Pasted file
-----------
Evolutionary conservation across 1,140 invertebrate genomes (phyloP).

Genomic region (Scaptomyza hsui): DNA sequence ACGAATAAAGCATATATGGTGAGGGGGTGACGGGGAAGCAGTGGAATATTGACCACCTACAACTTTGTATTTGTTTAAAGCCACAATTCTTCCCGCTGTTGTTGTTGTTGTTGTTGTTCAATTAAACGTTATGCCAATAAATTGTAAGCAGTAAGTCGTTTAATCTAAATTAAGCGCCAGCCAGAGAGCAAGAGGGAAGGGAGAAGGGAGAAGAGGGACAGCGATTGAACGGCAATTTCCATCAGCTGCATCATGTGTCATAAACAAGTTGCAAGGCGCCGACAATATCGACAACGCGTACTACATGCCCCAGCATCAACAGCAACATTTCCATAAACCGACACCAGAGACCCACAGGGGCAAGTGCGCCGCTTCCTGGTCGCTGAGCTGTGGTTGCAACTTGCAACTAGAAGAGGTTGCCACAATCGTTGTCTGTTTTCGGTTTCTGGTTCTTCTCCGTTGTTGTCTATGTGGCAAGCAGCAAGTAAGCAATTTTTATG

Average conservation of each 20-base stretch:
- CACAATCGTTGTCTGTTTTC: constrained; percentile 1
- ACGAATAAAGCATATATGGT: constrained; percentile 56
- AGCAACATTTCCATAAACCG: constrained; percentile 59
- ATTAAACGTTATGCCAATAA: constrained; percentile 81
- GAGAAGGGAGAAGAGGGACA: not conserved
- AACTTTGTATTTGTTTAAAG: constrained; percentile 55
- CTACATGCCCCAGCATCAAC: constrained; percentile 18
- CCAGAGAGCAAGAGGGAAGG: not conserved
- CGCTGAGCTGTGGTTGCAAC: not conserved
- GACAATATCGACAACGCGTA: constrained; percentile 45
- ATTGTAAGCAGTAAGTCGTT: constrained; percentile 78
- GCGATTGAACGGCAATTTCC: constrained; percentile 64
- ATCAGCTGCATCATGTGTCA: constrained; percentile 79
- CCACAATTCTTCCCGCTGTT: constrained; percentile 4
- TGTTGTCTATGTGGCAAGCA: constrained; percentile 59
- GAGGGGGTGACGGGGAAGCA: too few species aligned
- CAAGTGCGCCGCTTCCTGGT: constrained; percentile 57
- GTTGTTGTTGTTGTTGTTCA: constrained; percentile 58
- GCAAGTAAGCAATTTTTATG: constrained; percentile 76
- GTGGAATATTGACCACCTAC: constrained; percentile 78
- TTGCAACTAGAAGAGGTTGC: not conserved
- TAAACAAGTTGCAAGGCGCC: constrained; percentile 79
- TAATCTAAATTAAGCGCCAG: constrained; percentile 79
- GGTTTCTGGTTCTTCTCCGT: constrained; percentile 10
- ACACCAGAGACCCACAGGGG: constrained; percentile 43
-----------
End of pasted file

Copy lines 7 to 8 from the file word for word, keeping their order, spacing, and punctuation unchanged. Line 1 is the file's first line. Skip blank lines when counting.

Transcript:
- ATTAAACGTTATGCCAATAA: constrained; percentile 81
- GAGAAGGGAGAAGAGGGACA: not conserved